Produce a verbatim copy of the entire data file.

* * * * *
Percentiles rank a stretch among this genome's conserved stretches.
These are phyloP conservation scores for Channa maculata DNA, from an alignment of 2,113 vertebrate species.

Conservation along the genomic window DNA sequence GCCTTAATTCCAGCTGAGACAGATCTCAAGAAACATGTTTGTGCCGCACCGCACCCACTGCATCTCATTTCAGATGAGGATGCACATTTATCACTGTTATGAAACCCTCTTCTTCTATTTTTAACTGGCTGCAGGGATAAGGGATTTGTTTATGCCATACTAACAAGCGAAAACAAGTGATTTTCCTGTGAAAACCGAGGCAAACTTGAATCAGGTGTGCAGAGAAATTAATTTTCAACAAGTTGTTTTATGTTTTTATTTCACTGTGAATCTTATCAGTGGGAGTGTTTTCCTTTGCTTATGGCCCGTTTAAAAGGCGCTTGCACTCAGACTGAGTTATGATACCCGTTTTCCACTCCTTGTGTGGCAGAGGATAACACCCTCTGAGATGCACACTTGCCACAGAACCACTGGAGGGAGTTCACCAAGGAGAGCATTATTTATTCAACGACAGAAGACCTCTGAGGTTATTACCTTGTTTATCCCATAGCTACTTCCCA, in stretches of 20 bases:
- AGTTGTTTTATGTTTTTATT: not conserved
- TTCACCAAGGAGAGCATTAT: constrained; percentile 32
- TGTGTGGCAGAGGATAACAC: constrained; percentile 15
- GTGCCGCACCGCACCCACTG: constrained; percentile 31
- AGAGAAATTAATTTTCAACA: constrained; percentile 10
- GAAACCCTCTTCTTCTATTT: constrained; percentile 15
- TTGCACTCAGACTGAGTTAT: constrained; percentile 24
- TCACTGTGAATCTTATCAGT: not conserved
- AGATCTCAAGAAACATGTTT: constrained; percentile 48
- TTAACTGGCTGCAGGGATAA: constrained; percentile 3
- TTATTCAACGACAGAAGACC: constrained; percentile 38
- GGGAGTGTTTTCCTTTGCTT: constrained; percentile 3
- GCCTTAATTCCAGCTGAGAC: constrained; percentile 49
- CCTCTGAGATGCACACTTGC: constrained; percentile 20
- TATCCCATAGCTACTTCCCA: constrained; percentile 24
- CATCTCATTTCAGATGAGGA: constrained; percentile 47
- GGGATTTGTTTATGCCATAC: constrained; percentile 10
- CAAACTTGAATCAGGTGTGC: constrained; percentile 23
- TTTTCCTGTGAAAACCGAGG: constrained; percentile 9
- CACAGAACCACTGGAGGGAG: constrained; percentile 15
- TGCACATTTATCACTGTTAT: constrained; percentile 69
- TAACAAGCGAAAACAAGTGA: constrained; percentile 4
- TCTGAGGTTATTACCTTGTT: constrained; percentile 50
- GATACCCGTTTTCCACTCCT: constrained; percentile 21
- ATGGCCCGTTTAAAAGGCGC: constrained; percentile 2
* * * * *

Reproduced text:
Percentiles rank a stretch among this genome's conserved stretches.
These are phyloP conservation scores for Channa maculata DNA, from an alignment of 2,113 vertebrate species.

Conservation along the genomic window DNA sequence GCCTTAATTCCAGCTGAGACAGATCTCAAGAAACATGTTTGTGCCGCACCGCACCCACTGCATCTCATTTCAGATGAGGATGCACATTTATCACTGTTATGAAACCCTCTTCTTCTATTTTTAACTGGCTGCAGGGATAAGGGATTTGTTTATGCCATACTAACAAGCGAAAACAAGTGATTTTCCTGTGAAAACCGAGGCAAACTTGAATCAGGTGTGCAGAGAAATTAATTTTCAACAAGTTGTTTTATGTTTTTATTTCACTGTGAATCTTATCAGTGGGAGTGTTTTCCTTTGCTTATGGCCCGTTTAAAAGGCGCTTGCACTCAGACTGAGTTATGATACCCGTTTTCCACTCCTTGTGTGGCAGAGGATAACACCCTCTGAGATGCACACTTGCCACAGAACCACTGGAGGGAGTTCACCAAGGAGAGCATTATTTATTCAACGACAGAAGACCTCTGAGGTTATTACCTTGTTTATCCCATAGCTACTTCCCA, in stretches of 20 bases:
- AGTTGTTTTATGTTTTTATT: not conserved
- TTCACCAAGGAGAGCATTAT: constrained; percentile 32
- TGTGTGGCAGAGGATAACAC: constrained; percentile 15
- GTGCCGCACCGCACCCACTG: constrained; percentile 31
- AGAGAAATTAATTTTCAACA: constrained; percentile 10
- GAAACCCTCTTCTTCTATTT: constrained; percentile 15
- TTGCACTCAGACTGAGTTAT: constrained; percentile 24
- TCACTGTGAATCTTATCAGT: not conserved
- AGATCTCAAGAAACATGTTT: constrained; percentile 48
- TTAACTGGCTGCAGGGATAA: constrained; percentile 3
- TTATTCAACGACAGAAGACC: constrained; percentile 38
- GGGAGTGTTTTCCTTTGCTT: constrained; percentile 3
- GCCTTAATTCCAGCTGAGAC: constrained; percentile 49
- CCTCTGAGATGCACACTTGC: constrained; percentile 20
- TATCCCATAGCTACTTCCCA: constrained; percentile 24
- CATCTCATTTCAGATGAGGA: constrained; percentile 47
- GGGATTTGTTTATGCCATAC: constrained; percentile 10
- CAAACTTGAATCAGGTGTGC: constrained; percentile 23
- TTTTCCTGTGAAAACCGAGG: constrained; percentile 9
- CACAGAACCACTGGAGGGAG: constrained; percentile 15
- TGCACATTTATCACTGTTAT: constrained; percentile 69
- TAACAAGCGAAAACAAGTGA: constrained; percentile 4
- TCTGAGGTTATTACCTTGTT: constrained; percentile 50
- GATACCCGTTTTCCACTCCT: constrained; percentile 21
- ATGGCCCGTTTAAAAGGCGC: constrained; percentile 2